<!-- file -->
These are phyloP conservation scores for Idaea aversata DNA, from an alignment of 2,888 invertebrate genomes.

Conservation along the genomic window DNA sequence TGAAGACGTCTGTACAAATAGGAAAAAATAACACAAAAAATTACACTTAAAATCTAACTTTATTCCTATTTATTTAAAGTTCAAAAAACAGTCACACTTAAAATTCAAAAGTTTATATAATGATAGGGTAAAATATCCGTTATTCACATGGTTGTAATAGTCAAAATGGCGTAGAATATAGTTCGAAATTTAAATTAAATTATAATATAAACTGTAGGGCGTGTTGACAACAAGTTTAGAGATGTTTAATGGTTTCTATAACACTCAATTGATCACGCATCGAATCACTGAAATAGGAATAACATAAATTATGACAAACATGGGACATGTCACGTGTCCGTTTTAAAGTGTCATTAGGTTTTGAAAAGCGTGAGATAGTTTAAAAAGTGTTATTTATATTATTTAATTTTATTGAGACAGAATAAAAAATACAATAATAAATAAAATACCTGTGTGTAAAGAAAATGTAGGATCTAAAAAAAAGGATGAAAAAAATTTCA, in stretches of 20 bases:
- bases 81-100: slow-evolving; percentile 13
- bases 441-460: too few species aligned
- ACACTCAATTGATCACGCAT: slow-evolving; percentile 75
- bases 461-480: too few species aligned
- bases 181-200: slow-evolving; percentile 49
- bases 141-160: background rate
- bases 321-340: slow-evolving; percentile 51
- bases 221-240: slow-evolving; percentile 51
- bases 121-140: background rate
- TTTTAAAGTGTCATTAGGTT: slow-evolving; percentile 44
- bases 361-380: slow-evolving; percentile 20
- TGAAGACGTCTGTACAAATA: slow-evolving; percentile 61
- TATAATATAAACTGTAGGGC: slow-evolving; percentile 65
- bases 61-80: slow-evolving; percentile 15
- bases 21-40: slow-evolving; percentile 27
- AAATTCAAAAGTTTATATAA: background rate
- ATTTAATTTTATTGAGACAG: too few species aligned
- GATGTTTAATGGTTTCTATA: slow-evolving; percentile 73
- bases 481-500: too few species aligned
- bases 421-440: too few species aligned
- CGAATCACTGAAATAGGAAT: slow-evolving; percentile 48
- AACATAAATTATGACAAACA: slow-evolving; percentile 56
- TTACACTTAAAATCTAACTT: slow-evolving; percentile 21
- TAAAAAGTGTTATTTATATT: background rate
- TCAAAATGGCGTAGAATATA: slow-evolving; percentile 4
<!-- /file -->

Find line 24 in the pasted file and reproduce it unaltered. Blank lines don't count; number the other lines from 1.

- AACATAAATTATGACAAACA: slow-evolving; percentile 56